On the other hand, I can recall pleasant, enlightening – even exciting – experiences during interviews of prospective agencies, when their answers to our questions showed that they had taken the time not only to learn about our company, but to understood key challenges and issues we were facing. It’s in those moments that a prospective agency or counselor shows that it can offer new, helpful insights on how you can succeed in the future.
Do they offer a fresh perspective?
As noted above, along with the understanding of your business, an agency needs to offer fresh perspective on your public relations, marketing or communications programs. In fact, the best counselors can take their knowledge of your company, business and industry and apply it to help your company stand out from its competitors.
Please note: No consultant can bring a fresh perspective to a client’s program if the client is not willing to consider new ideas. In fact, no company or manager should even consider hiring an outside expert if the manager is not open to new perspectives. If you hire a public relations counsel and begin to feel like all you’re doing is giving orders, it might be time to question whether the counsel is really adding value. Likewise, a smart client should expect outside counsel to question old assumptions – diplomatically, to be sure, but to question them nonetheless.
Do they take the initiative?
There’s no “one size fits all” approach to compensating public relations counsel. It may involve payment according to an hourly fee, payment for a specific project or payment of a pre-agreed, monthly retainer.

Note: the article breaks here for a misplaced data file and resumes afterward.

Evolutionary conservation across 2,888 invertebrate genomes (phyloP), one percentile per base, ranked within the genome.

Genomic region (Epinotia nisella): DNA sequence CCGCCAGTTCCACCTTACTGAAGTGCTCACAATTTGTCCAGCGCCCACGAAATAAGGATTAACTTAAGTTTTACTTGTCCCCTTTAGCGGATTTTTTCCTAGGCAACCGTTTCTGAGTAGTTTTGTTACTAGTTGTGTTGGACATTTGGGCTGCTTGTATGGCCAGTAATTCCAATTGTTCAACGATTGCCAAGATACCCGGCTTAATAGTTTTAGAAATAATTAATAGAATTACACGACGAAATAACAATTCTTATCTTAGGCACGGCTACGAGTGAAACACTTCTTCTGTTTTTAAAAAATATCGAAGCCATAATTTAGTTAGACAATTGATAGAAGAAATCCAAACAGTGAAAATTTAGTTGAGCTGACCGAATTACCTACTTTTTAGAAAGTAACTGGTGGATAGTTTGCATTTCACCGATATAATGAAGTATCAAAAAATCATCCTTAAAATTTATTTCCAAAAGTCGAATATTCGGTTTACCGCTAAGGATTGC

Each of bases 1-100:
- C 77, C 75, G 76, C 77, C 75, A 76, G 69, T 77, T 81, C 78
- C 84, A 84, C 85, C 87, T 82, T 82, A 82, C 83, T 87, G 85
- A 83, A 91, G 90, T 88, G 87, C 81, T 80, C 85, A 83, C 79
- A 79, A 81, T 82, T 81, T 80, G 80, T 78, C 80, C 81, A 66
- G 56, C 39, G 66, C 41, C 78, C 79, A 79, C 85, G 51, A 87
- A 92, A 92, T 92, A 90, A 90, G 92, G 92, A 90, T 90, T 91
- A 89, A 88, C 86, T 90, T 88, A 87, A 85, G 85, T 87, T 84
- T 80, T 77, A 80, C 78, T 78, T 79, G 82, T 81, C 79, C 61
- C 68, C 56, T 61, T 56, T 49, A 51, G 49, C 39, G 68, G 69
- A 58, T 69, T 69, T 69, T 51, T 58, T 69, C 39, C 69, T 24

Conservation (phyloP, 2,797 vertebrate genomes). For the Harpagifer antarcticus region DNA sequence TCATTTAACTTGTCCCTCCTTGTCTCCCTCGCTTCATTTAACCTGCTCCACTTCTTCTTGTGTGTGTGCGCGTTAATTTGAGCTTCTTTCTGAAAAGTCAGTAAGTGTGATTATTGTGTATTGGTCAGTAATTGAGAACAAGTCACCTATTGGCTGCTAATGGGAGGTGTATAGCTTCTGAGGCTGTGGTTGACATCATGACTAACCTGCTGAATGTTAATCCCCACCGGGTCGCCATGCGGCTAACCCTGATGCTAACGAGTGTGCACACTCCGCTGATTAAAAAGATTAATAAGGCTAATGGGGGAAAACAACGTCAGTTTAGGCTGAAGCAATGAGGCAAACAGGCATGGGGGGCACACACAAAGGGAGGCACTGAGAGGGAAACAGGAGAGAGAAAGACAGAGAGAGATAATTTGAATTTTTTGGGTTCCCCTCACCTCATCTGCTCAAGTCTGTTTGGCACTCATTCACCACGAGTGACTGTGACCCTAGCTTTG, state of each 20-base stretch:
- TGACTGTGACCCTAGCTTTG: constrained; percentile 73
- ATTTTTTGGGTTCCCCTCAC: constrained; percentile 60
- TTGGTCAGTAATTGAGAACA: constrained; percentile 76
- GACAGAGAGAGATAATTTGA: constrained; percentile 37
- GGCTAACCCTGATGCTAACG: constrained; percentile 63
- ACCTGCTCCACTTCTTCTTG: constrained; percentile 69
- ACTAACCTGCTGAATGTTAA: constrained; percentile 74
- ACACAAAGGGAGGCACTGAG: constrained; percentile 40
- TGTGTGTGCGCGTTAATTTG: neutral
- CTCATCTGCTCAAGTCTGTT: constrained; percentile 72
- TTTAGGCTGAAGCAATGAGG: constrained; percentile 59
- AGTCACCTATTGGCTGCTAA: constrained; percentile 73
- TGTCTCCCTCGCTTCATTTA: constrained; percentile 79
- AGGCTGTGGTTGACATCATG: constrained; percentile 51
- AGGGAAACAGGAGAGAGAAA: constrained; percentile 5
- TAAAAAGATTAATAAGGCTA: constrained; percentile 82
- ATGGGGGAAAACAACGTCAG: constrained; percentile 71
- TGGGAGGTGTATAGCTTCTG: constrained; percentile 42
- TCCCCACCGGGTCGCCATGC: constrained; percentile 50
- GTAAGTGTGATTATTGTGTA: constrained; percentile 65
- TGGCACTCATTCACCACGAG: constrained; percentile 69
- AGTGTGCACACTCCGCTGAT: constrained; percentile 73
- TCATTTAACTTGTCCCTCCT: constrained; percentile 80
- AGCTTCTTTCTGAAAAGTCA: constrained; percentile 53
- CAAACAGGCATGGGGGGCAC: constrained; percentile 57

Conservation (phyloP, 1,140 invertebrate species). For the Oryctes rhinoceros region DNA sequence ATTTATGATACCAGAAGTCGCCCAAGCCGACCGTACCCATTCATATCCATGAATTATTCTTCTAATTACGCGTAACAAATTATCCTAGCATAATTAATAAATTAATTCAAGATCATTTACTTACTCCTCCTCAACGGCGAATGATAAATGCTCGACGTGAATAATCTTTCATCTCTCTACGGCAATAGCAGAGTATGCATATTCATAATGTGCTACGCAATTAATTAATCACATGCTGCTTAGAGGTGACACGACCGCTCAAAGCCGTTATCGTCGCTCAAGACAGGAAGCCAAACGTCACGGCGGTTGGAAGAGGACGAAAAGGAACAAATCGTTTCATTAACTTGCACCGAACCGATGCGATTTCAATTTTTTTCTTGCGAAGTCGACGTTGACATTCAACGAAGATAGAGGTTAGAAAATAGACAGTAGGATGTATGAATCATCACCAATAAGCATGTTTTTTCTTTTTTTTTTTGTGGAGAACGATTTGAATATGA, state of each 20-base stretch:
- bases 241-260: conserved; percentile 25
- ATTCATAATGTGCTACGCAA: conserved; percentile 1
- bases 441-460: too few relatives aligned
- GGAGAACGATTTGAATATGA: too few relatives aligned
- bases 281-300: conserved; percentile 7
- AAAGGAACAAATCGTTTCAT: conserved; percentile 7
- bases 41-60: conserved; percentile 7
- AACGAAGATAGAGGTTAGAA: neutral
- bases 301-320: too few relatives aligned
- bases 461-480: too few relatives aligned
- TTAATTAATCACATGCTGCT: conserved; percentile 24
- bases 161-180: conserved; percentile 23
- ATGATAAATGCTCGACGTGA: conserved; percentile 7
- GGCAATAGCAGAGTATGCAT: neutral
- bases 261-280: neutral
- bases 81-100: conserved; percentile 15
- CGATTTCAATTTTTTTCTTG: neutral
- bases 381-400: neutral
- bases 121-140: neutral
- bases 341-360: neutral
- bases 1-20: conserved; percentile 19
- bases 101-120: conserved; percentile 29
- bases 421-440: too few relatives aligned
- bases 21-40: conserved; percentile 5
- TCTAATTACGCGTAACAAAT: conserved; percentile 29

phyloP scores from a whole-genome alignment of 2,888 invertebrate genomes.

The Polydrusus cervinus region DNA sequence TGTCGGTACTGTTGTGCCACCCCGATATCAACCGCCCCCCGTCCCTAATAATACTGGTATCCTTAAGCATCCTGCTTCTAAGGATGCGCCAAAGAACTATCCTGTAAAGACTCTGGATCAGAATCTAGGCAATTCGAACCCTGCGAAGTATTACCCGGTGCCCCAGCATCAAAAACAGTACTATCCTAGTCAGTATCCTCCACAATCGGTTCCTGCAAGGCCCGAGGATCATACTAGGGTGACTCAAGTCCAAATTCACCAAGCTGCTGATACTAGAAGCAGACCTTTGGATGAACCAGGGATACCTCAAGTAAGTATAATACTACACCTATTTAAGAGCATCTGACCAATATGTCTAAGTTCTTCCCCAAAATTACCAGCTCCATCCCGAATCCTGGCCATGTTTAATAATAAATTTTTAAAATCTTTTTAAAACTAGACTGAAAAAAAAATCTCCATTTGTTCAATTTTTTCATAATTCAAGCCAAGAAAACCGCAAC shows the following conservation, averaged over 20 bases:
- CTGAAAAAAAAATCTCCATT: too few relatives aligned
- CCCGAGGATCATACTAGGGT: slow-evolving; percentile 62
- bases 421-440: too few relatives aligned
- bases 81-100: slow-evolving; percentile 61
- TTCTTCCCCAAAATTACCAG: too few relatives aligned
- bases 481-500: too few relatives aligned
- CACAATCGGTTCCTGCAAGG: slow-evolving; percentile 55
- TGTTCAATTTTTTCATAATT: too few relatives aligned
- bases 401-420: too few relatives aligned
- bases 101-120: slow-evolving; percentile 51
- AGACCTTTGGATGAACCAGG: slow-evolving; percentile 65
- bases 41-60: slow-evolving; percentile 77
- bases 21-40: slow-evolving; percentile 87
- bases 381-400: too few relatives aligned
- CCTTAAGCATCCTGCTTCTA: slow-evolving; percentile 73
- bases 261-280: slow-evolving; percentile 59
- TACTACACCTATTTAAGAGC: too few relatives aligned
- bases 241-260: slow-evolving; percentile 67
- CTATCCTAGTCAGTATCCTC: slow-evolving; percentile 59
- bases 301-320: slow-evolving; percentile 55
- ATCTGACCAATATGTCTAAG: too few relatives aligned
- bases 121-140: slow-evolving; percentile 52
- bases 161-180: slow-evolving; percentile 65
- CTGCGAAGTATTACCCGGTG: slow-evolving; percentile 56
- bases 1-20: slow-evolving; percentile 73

One case involving compensation structures, however, actually taught me the value of a public relations counsel who takes the initiative. When I was given responsibility for the communications and public relations of a division of my company, I was assigned an agency that had a long-term relationship with the corporation. At first, the agency provided me with great support and counsel. But it experienced management changes, and I was assigned new people.
The compensation was based entirely on hourly fees. I seldom heard from the staff assigned to my account; then, when I called the agency with a simple question, I’d get my answer, but soon afterward get a bill for 15 minutes of counsel. This happened repeatedly – it’s what some might call “nickel and diming.”
I evaluated the relationship, and decided to seek a new agency. The firm we hired convinced me of the value of putting them on a retainer, and once that was signed the agency always took the initiative to contact me with ideas, advice and recommendations. They demonstrated that a valuable public relations counsel will be eager to learn about the client’s business, then “take the first step” to provide assistance and support
What is their reputation – professionally, and ethically?